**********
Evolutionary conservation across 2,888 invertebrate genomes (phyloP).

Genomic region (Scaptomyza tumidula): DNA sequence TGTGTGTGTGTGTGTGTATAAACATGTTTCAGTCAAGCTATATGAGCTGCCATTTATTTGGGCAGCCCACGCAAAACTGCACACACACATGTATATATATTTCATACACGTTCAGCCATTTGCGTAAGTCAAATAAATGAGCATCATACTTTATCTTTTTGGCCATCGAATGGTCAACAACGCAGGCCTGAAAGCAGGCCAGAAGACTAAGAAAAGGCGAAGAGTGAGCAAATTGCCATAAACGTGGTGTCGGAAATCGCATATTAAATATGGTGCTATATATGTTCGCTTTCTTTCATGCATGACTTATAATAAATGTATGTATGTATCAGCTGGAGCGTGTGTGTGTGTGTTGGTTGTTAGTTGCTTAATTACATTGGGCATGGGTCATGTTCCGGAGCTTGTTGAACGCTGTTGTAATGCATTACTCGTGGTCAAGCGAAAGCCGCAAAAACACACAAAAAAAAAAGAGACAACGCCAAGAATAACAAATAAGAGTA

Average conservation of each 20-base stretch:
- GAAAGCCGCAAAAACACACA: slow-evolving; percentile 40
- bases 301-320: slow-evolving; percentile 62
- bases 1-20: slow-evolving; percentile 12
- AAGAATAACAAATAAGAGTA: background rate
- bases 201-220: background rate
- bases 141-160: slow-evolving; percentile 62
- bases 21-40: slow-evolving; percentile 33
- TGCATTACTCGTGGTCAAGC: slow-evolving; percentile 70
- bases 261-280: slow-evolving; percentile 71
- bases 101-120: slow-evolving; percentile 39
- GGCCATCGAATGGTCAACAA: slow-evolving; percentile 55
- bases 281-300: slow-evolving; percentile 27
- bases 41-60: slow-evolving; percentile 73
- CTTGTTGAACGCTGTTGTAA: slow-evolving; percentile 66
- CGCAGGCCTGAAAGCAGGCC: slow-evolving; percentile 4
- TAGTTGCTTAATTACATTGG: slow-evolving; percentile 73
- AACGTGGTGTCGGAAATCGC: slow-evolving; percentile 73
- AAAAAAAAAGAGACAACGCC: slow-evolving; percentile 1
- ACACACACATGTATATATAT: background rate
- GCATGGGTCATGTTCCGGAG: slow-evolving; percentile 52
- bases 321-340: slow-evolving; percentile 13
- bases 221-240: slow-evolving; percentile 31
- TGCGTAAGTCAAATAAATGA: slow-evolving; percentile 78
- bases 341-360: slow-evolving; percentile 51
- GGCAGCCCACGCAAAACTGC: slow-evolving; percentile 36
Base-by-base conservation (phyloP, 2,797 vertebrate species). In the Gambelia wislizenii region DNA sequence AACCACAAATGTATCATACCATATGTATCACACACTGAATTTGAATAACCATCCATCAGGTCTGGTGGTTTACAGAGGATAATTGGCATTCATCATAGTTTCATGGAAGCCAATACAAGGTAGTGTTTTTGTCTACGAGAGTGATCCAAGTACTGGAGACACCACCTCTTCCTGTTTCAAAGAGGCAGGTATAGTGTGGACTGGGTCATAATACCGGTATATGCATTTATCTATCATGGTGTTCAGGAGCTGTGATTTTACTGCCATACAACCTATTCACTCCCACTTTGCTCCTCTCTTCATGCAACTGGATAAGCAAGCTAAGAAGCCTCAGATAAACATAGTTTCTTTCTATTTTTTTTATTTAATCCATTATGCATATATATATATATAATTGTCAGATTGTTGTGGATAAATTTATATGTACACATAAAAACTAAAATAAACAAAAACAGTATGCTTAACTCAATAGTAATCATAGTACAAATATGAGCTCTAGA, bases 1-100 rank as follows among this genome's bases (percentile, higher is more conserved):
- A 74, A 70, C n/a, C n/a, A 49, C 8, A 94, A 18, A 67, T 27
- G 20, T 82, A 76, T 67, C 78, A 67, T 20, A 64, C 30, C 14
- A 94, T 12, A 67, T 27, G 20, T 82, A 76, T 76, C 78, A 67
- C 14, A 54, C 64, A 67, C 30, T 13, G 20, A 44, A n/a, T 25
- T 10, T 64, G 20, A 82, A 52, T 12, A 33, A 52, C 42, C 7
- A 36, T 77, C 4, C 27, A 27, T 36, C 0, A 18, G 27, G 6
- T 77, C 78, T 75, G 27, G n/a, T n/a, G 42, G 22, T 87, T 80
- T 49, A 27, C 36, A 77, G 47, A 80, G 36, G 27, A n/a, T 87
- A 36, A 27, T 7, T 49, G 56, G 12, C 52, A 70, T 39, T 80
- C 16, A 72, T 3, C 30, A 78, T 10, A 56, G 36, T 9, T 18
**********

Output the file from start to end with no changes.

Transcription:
Evolutionary conservation across 2,888 invertebrate genomes (phyloP).

Genomic region (Scaptomyza tumidula): DNA sequence TGTGTGTGTGTGTGTGTATAAACATGTTTCAGTCAAGCTATATGAGCTGCCATTTATTTGGGCAGCCCACGCAAAACTGCACACACACATGTATATATATTTCATACACGTTCAGCCATTTGCGTAAGTCAAATAAATGAGCATCATACTTTATCTTTTTGGCCATCGAATGGTCAACAACGCAGGCCTGAAAGCAGGCCAGAAGACTAAGAAAAGGCGAAGAGTGAGCAAATTGCCATAAACGTGGTGTCGGAAATCGCATATTAAATATGGTGCTATATATGTTCGCTTTCTTTCATGCATGACTTATAATAAATGTATGTATGTATCAGCTGGAGCGTGTGTGTGTGTGTTGGTTGTTAGTTGCTTAATTACATTGGGCATGGGTCATGTTCCGGAGCTTGTTGAACGCTGTTGTAATGCATTACTCGTGGTCAAGCGAAAGCCGCAAAAACACACAAAAAAAAAAGAGACAACGCCAAGAATAACAAATAAGAGTA

Average conservation of each 20-base stretch:
- GAAAGCCGCAAAAACACACA: slow-evolving; percentile 40
- bases 301-320: slow-evolving; percentile 62
- bases 1-20: slow-evolving; percentile 12
- AAGAATAACAAATAAGAGTA: background rate
- bases 201-220: background rate
- bases 141-160: slow-evolving; percentile 62
- bases 21-40: slow-evolving; percentile 33
- TGCATTACTCGTGGTCAAGC: slow-evolving; percentile 70
- bases 261-280: slow-evolving; percentile 71
- bases 101-120: slow-evolving; percentile 39
- GGCCATCGAATGGTCAACAA: slow-evolving; percentile 55
- bases 281-300: slow-evolving; percentile 27
- bases 41-60: slow-evolving; percentile 73
- CTTGTTGAACGCTGTTGTAA: slow-evolving; percentile 66
- CGCAGGCCTGAAAGCAGGCC: slow-evolving; percentile 4
- TAGTTGCTTAATTACATTGG: slow-evolving; percentile 73
- AACGTGGTGTCGGAAATCGC: slow-evolving; percentile 73
- AAAAAAAAAGAGACAACGCC: slow-evolving; percentile 1
- ACACACACATGTATATATAT: background rate
- GCATGGGTCATGTTCCGGAG: slow-evolving; percentile 52
- bases 321-340: slow-evolving; percentile 13
- bases 221-240: slow-evolving; percentile 31
- TGCGTAAGTCAAATAAATGA: slow-evolving; percentile 78
- bases 341-360: slow-evolving; percentile 51
- GGCAGCCCACGCAAAACTGC: slow-evolving; percentile 36
Base-by-base conservation (phyloP, 2,797 vertebrate species). In the Gambelia wislizenii region DNA sequence AACCACAAATGTATCATACCATATGTATCACACACTGAATTTGAATAACCATCCATCAGGTCTGGTGGTTTACAGAGGATAATTGGCATTCATCATAGTTTCATGGAAGCCAATACAAGGTAGTGTTTTTGTCTACGAGAGTGATCCAAGTACTGGAGACACCACCTCTTCCTGTTTCAAAGAGGCAGGTATAGTGTGGACTGGGTCATAATACCGGTATATGCATTTATCTATCATGGTGTTCAGGAGCTGTGATTTTACTGCCATACAACCTATTCACTCCCACTTTGCTCCTCTCTTCATGCAACTGGATAAGCAAGCTAAGAAGCCTCAGATAAACATAGTTTCTTTCTATTTTTTTTATTTAATCCATTATGCATATATATATATATAATTGTCAGATTGTTGTGGATAAATTTATATGTACACATAAAAACTAAAATAAACAAAAACAGTATGCTTAACTCAATAGTAATCATAGTACAAATATGAGCTCTAGA, bases 1-100 rank as follows among this genome's bases (percentile, higher is more conserved):
- A 74, A 70, C n/a, C n/a, A 49, C 8, A 94, A 18, A 67, T 27
- G 20, T 82, A 76, T 67, C 78, A 67, T 20, A 64, C 30, C 14
- A 94, T 12, A 67, T 27, G 20, T 82, A 76, T 76, C 78, A 67
- C 14, A 54, C 64, A 67, C 30, T 13, G 20, A 44, A n/a, T 25
- T 10, T 64, G 20, A 82, A 52, T 12, A 33, A 52, C 42, C 7
- A 36, T 77, C 4, C 27, A 27, T 36, C 0, A 18, G 27, G 6
- T 77, C 78, T 75, G 27, G n/a, T n/a, G 42, G 22, T 87, T 80
- T 49, A 27, C 36, A 77, G 47, A 80, G 36, G 27, A n/a, T 87
- A 36, A 27, T 7, T 49, G 56, G 12, C 52, A 70, T 39, T 80
- C 16, A 72, T 3, C 30, A 78, T 10, A 56, G 36, T 9, T 18